Despite the permission given in the power of sale clause, lenders in Maryland must still file an order to docket before foreclosure proceedings can begin. However, it is not necessary for a hearing to be held prior to the foreclosure sale.

Foreclosure Guidelines

Unless otherwise stated in the original loan document or ordered by the court, the following guidelines must be adhered to in any foreclosure proceedings:

  1. A notice of sale must be published in a newspaper of general circulation in the county where the property resides at least once a week for three (3) successive weeks, with the first publication to be not less than fifteen (15) days prior to sale and the last publication to be not more than one week prior to sale. The notice of sale must also be sent by certified and by registered mail, not more than thirty (30) days and not less than ten (10) days before the date of the sale, to the borrower at their last known address.
  2. The sale must be conducted by the person authorized to make the sale (i.e. trustee, sheriff) and may take place immediately outside the courthouse entrance, on the property itself or the location advertised in the notice of sale, if different. The terms of the sale vary by process.
  3. If the sale is postponed, notice of the new date of sale shall be published in the manner the original notice of sale was given.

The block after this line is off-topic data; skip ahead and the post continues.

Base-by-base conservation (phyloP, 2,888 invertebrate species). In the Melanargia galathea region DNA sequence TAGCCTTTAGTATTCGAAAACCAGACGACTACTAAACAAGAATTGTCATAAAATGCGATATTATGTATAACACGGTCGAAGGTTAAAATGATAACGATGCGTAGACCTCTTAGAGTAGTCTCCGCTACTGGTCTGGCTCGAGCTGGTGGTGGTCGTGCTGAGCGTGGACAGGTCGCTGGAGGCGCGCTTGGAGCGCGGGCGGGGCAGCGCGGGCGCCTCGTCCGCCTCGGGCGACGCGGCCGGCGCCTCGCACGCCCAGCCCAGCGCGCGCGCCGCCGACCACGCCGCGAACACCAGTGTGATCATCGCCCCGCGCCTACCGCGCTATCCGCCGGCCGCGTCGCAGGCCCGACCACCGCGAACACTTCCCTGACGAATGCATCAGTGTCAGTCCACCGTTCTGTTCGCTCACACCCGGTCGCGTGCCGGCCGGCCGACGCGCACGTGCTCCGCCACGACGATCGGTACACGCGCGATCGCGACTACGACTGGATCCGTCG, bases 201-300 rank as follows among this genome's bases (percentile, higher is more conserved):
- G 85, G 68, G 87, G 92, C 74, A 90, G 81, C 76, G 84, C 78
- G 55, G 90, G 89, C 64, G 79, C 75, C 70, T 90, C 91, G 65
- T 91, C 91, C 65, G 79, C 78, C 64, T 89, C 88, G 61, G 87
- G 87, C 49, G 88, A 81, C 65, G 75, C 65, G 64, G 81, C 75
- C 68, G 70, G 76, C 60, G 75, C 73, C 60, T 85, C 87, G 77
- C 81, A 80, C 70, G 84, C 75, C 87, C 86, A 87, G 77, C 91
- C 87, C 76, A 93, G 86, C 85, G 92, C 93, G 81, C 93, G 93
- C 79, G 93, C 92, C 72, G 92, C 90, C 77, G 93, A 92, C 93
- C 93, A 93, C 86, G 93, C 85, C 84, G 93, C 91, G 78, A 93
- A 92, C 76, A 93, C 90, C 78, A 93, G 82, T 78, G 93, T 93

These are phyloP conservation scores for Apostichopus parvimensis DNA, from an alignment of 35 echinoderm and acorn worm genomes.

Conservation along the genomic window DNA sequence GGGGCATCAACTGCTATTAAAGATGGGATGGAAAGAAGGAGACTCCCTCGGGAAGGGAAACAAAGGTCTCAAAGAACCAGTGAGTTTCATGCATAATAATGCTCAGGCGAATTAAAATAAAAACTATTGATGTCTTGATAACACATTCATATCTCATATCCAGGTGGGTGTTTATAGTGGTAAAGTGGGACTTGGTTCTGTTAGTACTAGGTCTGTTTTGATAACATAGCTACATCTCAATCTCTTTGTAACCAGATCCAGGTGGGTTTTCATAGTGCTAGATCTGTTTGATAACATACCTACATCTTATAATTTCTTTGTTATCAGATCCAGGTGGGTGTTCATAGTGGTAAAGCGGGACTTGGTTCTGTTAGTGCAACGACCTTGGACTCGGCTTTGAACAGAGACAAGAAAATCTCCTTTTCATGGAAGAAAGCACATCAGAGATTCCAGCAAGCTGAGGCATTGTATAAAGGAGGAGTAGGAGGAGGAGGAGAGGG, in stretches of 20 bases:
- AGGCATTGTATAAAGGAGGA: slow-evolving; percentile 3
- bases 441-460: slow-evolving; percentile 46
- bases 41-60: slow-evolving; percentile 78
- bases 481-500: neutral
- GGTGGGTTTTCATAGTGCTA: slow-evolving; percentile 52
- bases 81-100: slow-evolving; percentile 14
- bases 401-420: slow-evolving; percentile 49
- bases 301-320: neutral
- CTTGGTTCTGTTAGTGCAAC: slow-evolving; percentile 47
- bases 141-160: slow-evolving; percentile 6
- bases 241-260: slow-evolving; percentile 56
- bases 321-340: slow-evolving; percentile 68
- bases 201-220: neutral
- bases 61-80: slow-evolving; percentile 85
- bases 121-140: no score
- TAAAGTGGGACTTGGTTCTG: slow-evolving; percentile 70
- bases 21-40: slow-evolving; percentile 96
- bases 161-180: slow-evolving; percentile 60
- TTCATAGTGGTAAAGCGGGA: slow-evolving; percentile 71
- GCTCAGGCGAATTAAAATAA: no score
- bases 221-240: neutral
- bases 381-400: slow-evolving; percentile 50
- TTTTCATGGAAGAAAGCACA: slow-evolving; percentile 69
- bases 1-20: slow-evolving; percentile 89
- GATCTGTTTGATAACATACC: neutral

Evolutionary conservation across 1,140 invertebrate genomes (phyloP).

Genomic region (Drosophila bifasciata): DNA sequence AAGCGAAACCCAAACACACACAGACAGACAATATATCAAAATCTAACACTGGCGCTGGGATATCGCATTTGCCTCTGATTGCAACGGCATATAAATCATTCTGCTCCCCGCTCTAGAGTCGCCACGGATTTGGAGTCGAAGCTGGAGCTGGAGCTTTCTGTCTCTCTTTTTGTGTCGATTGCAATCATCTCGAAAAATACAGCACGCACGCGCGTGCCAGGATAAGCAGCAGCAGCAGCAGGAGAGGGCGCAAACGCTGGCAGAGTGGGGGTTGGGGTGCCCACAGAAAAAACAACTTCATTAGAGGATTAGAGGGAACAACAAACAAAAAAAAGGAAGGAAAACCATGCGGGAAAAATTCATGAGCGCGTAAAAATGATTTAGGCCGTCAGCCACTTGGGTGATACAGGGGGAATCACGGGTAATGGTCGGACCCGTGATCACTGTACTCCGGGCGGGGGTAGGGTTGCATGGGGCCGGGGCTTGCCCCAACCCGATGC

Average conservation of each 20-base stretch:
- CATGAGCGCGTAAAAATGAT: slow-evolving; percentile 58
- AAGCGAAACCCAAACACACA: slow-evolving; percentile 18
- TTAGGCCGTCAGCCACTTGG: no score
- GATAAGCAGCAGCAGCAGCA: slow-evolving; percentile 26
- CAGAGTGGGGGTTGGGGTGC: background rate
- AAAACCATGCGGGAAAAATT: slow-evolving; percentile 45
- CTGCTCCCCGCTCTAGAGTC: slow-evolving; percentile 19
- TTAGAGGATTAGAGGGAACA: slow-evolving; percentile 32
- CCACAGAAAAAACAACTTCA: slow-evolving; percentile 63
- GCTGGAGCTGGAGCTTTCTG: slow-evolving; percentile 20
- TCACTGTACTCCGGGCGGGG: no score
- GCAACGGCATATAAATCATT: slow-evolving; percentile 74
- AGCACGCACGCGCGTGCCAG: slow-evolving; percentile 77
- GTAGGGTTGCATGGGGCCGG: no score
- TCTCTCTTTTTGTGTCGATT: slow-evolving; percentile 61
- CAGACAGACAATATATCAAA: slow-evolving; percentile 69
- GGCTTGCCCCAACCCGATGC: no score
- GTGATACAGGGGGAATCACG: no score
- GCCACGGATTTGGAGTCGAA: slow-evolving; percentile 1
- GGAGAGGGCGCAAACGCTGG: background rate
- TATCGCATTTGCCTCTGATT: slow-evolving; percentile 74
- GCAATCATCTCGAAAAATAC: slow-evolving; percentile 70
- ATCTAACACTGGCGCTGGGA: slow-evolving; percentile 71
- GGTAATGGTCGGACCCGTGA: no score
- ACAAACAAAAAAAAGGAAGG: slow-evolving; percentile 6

4. Within thirty (30) days after the sale, the person authorized to make the sale must file a complete report of the sale with the court. The clerk of the court will then issue a notice containing a brief description to identify the property and stating that the sale will be ratified unless cause to the contrary is shown within 30 days after the date of the notice. A copy of the notice shall be published at least once a week in each of three successive weeks before the expiration of the 30-day period in one or more newspapers of general circulation in the county in which the report of sale was filed.
  5. Lenders have a period of three (3) years to file for a deficiency judgment, but it is limited to the balance of the loan in default after the foreclosure sale proceeds have been applied.

Where to go to for Foreclosure Help

Baltimore Field Office

City Crescent Building
10 S. Howard Street, Fifth Floor
Baltimore, MD 21201-2505

Phone: (410) 962-2520
Fax: (410) 209-6670
TTY: (410) 209-6681

Jurisdiction: State of Maryland (Except as noted below under Washington, DC)

James Kelly
Field Office Director

Office Hours: 8:00 a.m. to 4:30 p.m.
Monday through Friday

District of Columbia Field Office

820 First Street, NE, Suite 300
Washington D.C., 20002

Phone: (202) 275-9200
Fax: (202) 275-6381
TDY: (202) 275-6388

Jurisdiction: Washington, DC; City of Alexandria, VA; Fairfax County, VA; Arlington County, VA; Prince William County, VA; Loudoun County, VA; Montgomery County, MD and Prince George’s County, MD.

John E. Hall
Field Office Director

Office Hours: 8:00 a.m. to 4:30 p.m.
Monday through Friday

Stop Foreclosure Early

Family First Mortgage Group LLC
3525 H Ellicott Mills Dr.
Ellicott City, MD

Baltimore HUD Homes
(443) 866-8699
1953 Laurel Oak Dr
Baltimore, MD

Sentinel Home Mortgage
2200 Baltimore Blvd
Catonsville, MD

Real Estate Place, Inc
1 Equitable Bldg
Baltimore, MD

Bank of America Home Loans
7550 Teague Rd
Hanover, MD

Happy Mortgage
4405 Leeds Ave.
Baltimore, MD

BASK Properties
240 South Potomac St
Hagerstown, MD

SunTrust Mortgage
1966 Greenspring Dr
Timonium, MD

Mortgage Network Solutions
408 Main Street, Suite 3
Reisterstown, MD

Proficio Mortgage Ventures
11219 Lockwood Dr.
Silver Spring, MD